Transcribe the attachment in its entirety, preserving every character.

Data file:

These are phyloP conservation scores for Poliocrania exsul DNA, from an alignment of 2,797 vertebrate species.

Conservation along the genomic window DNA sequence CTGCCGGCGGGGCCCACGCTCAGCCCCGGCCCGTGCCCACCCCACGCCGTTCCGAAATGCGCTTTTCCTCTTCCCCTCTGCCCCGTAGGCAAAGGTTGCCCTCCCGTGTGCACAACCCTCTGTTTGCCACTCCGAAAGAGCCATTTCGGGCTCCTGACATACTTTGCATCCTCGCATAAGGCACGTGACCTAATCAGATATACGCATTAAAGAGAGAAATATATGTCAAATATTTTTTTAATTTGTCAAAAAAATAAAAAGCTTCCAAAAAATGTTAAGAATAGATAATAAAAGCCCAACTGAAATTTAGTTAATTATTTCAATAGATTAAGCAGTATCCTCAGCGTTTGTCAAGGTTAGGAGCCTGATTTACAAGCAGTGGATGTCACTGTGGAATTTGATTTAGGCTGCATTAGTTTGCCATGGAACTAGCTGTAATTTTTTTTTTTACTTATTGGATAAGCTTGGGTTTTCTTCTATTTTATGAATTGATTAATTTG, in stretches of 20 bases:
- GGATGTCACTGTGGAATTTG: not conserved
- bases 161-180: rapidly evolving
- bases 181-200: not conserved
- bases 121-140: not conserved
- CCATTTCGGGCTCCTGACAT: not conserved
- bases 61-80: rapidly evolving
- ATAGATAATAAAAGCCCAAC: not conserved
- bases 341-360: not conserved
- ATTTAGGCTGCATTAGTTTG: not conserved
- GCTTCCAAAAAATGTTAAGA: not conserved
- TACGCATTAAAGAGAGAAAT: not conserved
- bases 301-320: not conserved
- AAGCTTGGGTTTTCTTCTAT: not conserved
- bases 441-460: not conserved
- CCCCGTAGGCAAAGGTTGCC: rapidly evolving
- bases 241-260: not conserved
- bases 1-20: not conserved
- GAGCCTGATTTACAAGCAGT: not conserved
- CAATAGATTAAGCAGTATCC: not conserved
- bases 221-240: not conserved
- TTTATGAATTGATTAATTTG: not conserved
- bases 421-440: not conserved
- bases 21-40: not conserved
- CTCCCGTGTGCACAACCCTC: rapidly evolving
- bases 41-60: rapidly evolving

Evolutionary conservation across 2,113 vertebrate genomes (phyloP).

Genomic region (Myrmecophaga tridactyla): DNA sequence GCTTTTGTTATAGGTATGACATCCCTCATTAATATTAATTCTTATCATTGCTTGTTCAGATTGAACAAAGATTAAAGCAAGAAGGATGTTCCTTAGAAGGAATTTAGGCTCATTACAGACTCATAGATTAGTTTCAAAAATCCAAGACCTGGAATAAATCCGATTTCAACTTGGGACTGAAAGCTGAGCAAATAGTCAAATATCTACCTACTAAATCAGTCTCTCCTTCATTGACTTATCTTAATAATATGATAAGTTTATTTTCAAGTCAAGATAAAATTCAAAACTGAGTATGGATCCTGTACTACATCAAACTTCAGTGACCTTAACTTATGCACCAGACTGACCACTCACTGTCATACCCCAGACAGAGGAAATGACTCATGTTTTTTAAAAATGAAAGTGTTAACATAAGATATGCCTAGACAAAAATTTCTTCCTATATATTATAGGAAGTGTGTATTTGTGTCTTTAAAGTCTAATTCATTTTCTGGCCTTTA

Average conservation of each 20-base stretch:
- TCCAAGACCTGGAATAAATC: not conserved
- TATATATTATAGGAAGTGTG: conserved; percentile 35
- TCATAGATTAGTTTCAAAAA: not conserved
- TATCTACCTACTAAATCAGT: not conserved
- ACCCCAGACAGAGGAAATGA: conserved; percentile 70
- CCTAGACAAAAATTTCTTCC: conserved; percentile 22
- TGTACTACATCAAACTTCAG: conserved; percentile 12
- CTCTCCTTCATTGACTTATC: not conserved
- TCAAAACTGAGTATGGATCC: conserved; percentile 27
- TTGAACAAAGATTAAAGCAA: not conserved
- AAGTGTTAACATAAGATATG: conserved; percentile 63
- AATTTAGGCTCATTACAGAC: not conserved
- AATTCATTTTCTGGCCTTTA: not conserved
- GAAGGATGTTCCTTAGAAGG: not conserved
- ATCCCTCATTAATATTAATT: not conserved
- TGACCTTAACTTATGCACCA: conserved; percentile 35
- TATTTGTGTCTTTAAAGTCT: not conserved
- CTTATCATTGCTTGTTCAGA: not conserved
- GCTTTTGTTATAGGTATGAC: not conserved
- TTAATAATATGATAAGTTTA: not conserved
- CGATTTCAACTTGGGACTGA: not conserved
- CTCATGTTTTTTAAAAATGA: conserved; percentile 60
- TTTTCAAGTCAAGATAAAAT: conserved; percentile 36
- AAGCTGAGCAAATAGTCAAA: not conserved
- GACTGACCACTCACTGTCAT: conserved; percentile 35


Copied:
These are phyloP conservation scores for Poliocrania exsul DNA, from an alignment of 2,797 vertebrate species.

Conservation along the genomic window DNA sequence CTGCCGGCGGGGCCCACGCTCAGCCCCGGCCCGTGCCCACCCCACGCCGTTCCGAAATGCGCTTTTCCTCTTCCCCTCTGCCCCGTAGGCAAAGGTTGCCCTCCCGTGTGCACAACCCTCTGTTTGCCACTCCGAAAGAGCCATTTCGGGCTCCTGACATACTTTGCATCCTCGCATAAGGCACGTGACCTAATCAGATATACGCATTAAAGAGAGAAATATATGTCAAATATTTTTTTAATTTGTCAAAAAAATAAAAAGCTTCCAAAAAATGTTAAGAATAGATAATAAAAGCCCAACTGAAATTTAGTTAATTATTTCAATAGATTAAGCAGTATCCTCAGCGTTTGTCAAGGTTAGGAGCCTGATTTACAAGCAGTGGATGTCACTGTGGAATTTGATTTAGGCTGCATTAGTTTGCCATGGAACTAGCTGTAATTTTTTTTTTTACTTATTGGATAAGCTTGGGTTTTCTTCTATTTTATGAATTGATTAATTTG, in stretches of 20 bases:
- GGATGTCACTGTGGAATTTG: not conserved
- bases 161-180: rapidly evolving
- bases 181-200: not conserved
- bases 121-140: not conserved
- CCATTTCGGGCTCCTGACAT: not conserved
- bases 61-80: rapidly evolving
- ATAGATAATAAAAGCCCAAC: not conserved
- bases 341-360: not conserved
- ATTTAGGCTGCATTAGTTTG: not conserved
- GCTTCCAAAAAATGTTAAGA: not conserved
- TACGCATTAAAGAGAGAAAT: not conserved
- bases 301-320: not conserved
- AAGCTTGGGTTTTCTTCTAT: not conserved
- bases 441-460: not conserved
- CCCCGTAGGCAAAGGTTGCC: rapidly evolving
- bases 241-260: not conserved
- bases 1-20: not conserved
- GAGCCTGATTTACAAGCAGT: not conserved
- CAATAGATTAAGCAGTATCC: not conserved
- bases 221-240: not conserved
- TTTATGAATTGATTAATTTG: not conserved
- bases 421-440: not conserved
- bases 21-40: not conserved
- CTCCCGTGTGCACAACCCTC: rapidly evolving
- bases 41-60: rapidly evolving

Evolutionary conservation across 2,113 vertebrate genomes (phyloP).

Genomic region (Myrmecophaga tridactyla): DNA sequence GCTTTTGTTATAGGTATGACATCCCTCATTAATATTAATTCTTATCATTGCTTGTTCAGATTGAACAAAGATTAAAGCAAGAAGGATGTTCCTTAGAAGGAATTTAGGCTCATTACAGACTCATAGATTAGTTTCAAAAATCCAAGACCTGGAATAAATCCGATTTCAACTTGGGACTGAAAGCTGAGCAAATAGTCAAATATCTACCTACTAAATCAGTCTCTCCTTCATTGACTTATCTTAATAATATGATAAGTTTATTTTCAAGTCAAGATAAAATTCAAAACTGAGTATGGATCCTGTACTACATCAAACTTCAGTGACCTTAACTTATGCACCAGACTGACCACTCACTGTCATACCCCAGACAGAGGAAATGACTCATGTTTTTTAAAAATGAAAGTGTTAACATAAGATATGCCTAGACAAAAATTTCTTCCTATATATTATAGGAAGTGTGTATTTGTGTCTTTAAAGTCTAATTCATTTTCTGGCCTTTA

Average conservation of each 20-base stretch:
- TCCAAGACCTGGAATAAATC: not conserved
- TATATATTATAGGAAGTGTG: conserved; percentile 35
- TCATAGATTAGTTTCAAAAA: not conserved
- TATCTACCTACTAAATCAGT: not conserved
- ACCCCAGACAGAGGAAATGA: conserved; percentile 70
- CCTAGACAAAAATTTCTTCC: conserved; percentile 22
- TGTACTACATCAAACTTCAG: conserved; percentile 12
- CTCTCCTTCATTGACTTATC: not conserved
- TCAAAACTGAGTATGGATCC: conserved; percentile 27
- TTGAACAAAGATTAAAGCAA: not conserved
- AAGTGTTAACATAAGATATG: conserved; percentile 63
- AATTTAGGCTCATTACAGAC: not conserved
- AATTCATTTTCTGGCCTTTA: not conserved
- GAAGGATGTTCCTTAGAAGG: not conserved
- ATCCCTCATTAATATTAATT: not conserved
- TGACCTTAACTTATGCACCA: conserved; percentile 35
- TATTTGTGTCTTTAAAGTCT: not conserved
- CTTATCATTGCTTGTTCAGA: not conserved
- GCTTTTGTTATAGGTATGAC: not conserved
- TTAATAATATGATAAGTTTA: not conserved
- CGATTTCAACTTGGGACTGA: not conserved
- CTCATGTTTTTTAAAAATGA: conserved; percentile 60
- TTTTCAAGTCAAGATAAAAT: conserved; percentile 36
- AAGCTGAGCAAATAGTCAAA: not conserved
- GACTGACCACTCACTGTCAT: conserved; percentile 35